Texting and Driving Law and Your Georgia Car Accident Claim

Georgia Governor Nathan Deal signed the Hands-Free Georgia Act into law on July 1, 2018. Simply stated, it is now illegal in Georgia to drive while holding an electronic device in your hand. The law’s major goal is to minimize accidents caused by drivers who are distracted while driving by their mobile phones and reduce the chances of people filing a Georgia car accident claim for this reason.

Fines of up to $150 for numerous violations and 3 points on your driver’s license are possible penalties for breaking this new hands-free law. Despite arguments over the act’s effectiveness in reducing accidents, statistics show that fines are up but accidents are down. In the first year of the law’s implementation, state authorities issued over 25,000 tickets, according to reports. This equals 68 tickets each day on average.

Hands-Free Act and Your Georgia Car Accident Claim:

The charge of talking on a cell phone while driving is a double-edged sword. If you are involved in a car accident caused by the carelessness of another driver, you may inform the responding police officer that you suspect the other driver was talking on their phone. The other driver may accuse you of the same thing, whether or not you are telling the truth.

Let’s be clear on one thing i.e. every piece of information provided to the attending police officer will be taken into account. If an independent witness to the incident substantiates a charge of negligent driving, the charge will almost certainly be included in the officer’s report. Your Georgia car accident claim will eventually be handled by the insurance carrier and placed in the hands of a claims adjuster.

When an adjuster receives a new claim, the first thing he or she does is check for coverage and liability. Typically, an adjuster will not consider claims of mobile phone usage while driving unless they are backed up by a witness or a police record. The accusation, on the other hand, rings a bell for the adjuster that he or she cannot ignore.

If an adjuster accuses you of being on your phone, the best reaction is to tell the truth. Point out that you did not receive a citation for inattentive driving from the cops. Point out that there is no independent witness to back up such a claim. Point out that there is no video evidence that you were talking on your phone while driving. Point out everything if there is no objective reference point that supports the adjuster’s claim.

Without any solid proof, the adjuster’s accusation is just an accusation.

Proving the Other Driver Was Texting and Driving

Please remember that oversharing about any probable faults you may or may not have made in an accident might lead to self-incrimination. Good citizens like to do the right thing all of the time, and they should. At the very same time, if you are unsure what role you may have had in creating a car accident, you should obtain expert legal guidance to preserve your version of the facts moving forward.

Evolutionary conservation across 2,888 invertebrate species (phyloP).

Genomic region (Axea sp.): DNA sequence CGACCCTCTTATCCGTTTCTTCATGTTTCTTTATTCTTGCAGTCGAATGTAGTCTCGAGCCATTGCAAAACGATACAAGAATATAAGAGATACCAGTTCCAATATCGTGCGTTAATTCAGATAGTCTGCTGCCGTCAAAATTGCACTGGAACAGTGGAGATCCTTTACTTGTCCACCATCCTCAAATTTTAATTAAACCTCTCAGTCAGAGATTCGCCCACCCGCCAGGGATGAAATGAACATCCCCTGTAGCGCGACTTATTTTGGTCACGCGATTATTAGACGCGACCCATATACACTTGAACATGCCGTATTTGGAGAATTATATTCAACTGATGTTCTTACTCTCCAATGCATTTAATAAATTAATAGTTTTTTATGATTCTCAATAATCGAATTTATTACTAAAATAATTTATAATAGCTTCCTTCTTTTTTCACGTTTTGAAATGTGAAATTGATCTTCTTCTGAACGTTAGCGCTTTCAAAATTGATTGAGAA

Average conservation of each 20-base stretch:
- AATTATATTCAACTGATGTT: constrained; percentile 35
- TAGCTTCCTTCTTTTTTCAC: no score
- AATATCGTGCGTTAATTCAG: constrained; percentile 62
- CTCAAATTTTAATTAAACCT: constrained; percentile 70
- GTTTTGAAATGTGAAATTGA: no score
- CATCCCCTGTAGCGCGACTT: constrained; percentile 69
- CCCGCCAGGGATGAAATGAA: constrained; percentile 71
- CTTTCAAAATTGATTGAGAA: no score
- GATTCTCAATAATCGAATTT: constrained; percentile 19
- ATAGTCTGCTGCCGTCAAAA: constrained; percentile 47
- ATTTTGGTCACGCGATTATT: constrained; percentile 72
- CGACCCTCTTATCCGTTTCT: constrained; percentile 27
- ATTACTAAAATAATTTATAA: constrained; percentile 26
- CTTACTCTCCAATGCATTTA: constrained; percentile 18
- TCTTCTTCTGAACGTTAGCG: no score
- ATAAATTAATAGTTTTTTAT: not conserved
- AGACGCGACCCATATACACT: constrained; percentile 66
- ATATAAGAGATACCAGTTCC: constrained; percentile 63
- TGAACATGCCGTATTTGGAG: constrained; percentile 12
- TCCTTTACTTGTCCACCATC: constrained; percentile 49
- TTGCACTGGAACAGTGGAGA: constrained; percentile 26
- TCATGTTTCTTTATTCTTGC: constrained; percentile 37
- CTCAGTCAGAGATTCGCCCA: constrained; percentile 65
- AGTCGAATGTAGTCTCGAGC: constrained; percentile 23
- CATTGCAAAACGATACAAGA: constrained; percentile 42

Whatever you say at the site of the accident or over the phone with an adjuster might be used against you later.

If you’re accusing the at-fault driver of being on their phone, remember that you’ll need more than just an accusation to prove your Georgia car accident claim. First and foremost, inform the reporting officer. You never know when a witness will be able to back up your account.

If your car has a video recorder, check the video to determine if the other driver was observed talking on their phone. The driver may have acknowledged being on their phone after the incident, and this admission may have been caught by the camera in your vehicle.

Although it’s the police officer’s responsibility to see if a witness can verify your claim that the at-fault driver was texting, you should do your own investigation. Don’t rely only on the responding officer. Interrogate witnesses on the scene to see whether they observed the other driver talking or texting on their phone. If that’s the case, have them write down their version of events and get it notarized for your Georgia car accident claim.

Finally, if the at-fault driver’s cell phone records are available, check the time of the incident (as indicated on the police report) with cell phone usage on the record. This is a significant piece of evidence that is tough to deny for the at-fault driver in the Georgia car accident claim. Cell phone data are usually collected as part of the discovery process against the at-fault driver in the context of a lawsuit.

Get in Touch With a Fayetteville Car Accident Lawyer:

If you or a loved one have experienced a car accident that was the result of texting and driving, you are entitled to file a claim for the damages you have suffered. If such is the case, do not hesitate to get in touch with our Georgia accident attorneys for any legal guidance.

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